European Governments Force Google to Introduce “Choice Menu”

European Governments Force Google to Introduce “Choice Menu”

As the Justice Department continues with its antitrust investigation on Google, focusing on the search giants’ dominance in the online advertising industry, the European counterpart has compelled some changes that will set regulatory precedent.

Phone users in Europe have, for the first time in many years, been presented with a menu option that allows them to choose other search companies as their default search engines. The choice menu has become a feature of new Android phones and devices running on Google software.

In 2018, the European authorities ruled that Google abused its dominance in smartphone software and gave itself undue advantage over competitors. Based on the ruling, the search giant is trying to make amends by developing new devices with new features that allow users to use search choices other than Google. But that has brewed more trouble for the Silicon giants.

The attention of the United States Justice Department has been drawn to it, and it appears ready to get Google to do the same in the US. The Justice Department is reportedly preparing a big antitrust battle with Google this summer. It is said to be one of the biggest monopoly actions taken by the United States in years.

Google has been a company of interest in Europe and the United States over the years. Since last year, the Justice Department and state attorneys generals have been investigating the company’s web practices, especially on web search and ads. Google has a huge influence when it comes to the internet. It controls about 90% of online searches and receives one-third of every dollar spent on online ads according to New York Times.

The call to break Google up over its dominance as it tends to muzzle competition has been voluminous for years, and it appears the European governments have opened a chance for the Department of Justice (DOJ) to pursue a legal challenge against the company’s influence.

But experts believe that following Europe’s line of action will do Google no harm.

“It doesn’t seem like too much of an imposition on Google’s business model, while opening the floodgates to competition a bit. The fact that Europe has gone first gives the D.O.J a benefit to see how it’s working,” said Michael Carrier, a law professor at Rutgers University Law School.

In 2018, Google was fined a record €4.34 billion with a demand that it stops its anti-competitive practices. Though the company is appealing the ruling, altering power of default to allow other companies on devices using its operating system seems like a win for Europe.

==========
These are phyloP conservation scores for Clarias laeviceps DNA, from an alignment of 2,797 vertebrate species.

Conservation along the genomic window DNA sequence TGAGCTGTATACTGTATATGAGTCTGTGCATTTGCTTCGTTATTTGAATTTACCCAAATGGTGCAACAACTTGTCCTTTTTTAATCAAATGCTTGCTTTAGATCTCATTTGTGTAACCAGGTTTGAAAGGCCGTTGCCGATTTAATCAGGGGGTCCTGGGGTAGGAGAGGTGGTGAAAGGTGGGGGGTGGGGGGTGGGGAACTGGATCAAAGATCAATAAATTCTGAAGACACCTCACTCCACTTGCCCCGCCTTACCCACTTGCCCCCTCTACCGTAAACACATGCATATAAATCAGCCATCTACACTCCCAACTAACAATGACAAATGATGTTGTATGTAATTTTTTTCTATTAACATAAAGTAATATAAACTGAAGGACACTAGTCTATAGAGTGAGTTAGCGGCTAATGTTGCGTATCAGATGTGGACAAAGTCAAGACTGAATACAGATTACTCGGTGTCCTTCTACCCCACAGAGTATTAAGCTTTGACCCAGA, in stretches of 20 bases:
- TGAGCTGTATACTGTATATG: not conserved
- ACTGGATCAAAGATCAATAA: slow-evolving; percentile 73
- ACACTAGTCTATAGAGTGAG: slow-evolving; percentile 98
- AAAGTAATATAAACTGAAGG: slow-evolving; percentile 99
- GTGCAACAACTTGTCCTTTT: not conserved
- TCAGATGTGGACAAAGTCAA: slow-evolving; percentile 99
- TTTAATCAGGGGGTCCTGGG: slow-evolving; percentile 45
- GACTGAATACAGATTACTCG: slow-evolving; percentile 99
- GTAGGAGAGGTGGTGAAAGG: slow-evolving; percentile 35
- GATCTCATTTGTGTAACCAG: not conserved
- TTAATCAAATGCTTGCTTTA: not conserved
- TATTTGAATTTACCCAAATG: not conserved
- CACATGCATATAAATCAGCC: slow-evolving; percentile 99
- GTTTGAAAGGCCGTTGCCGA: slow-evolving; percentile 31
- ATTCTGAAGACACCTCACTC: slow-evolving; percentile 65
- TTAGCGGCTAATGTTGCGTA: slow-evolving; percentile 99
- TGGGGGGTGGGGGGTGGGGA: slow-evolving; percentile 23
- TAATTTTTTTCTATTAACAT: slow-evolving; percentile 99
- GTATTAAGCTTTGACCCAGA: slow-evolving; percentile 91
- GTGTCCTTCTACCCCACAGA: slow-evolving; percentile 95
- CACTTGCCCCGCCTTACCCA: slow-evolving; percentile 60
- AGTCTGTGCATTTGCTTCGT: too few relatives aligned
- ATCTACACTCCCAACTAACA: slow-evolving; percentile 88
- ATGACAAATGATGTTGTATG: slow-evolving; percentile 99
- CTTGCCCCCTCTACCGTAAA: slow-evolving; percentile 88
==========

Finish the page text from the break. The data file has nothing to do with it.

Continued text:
Google’s search accounts for almost 100 percent of Android smartphones and the company is paying Apple billions of dollars to be the default search choice on iphones.

In 2001, the US government and Microsoft ended their long fought antitrust battle on the decision requiring the company to alter some of its default software to allow users to switch to applications of their choice. That included allowing users of the Microsoft Windows to use browsers other than explorer.

In 2006, Google told antitrust officials that Microsoft should give Internet Explorer users a choice of another default search engine when starting the browser. And that set a precedent that has come to hunt Google right now.

But it is not the first time Google is getting caught in the controversy of monopoly. In 2017, the company and the Russian Federal Antimonopoly Service agreed, as part of settlement, that it will update its chrome browser in Android phones so that users can have choice of using other search engines as default.

Though Google has agreed to alter its default software to accommodate other companies, its terms and conditions have become a challenge that many have found unacceptable. The internet giant is limiting the number of non-Google search engines to three in any country. It is also forcing interested companies to participate in quarterly auctions to decide how much they will pay to be featured.

Gabriel Weinberg, chief executive of DuckDuckGo, said even though he sees the preference menu as a good way to increase competition, Google’s tactic is unfair to small businesses and consumers: “pay-to-play auction is bad consumers (and competition), Google knows how to work the system and consumers lose in the end,” he said.

For now, the big players in the game appear not interested in the auction, and that leaves Google and small companies like DuckDuckGo in the play. And it’s not clear if European governments are going to do something about the pattern the company has employed to administer the choice menu.

Share this post

Post Comment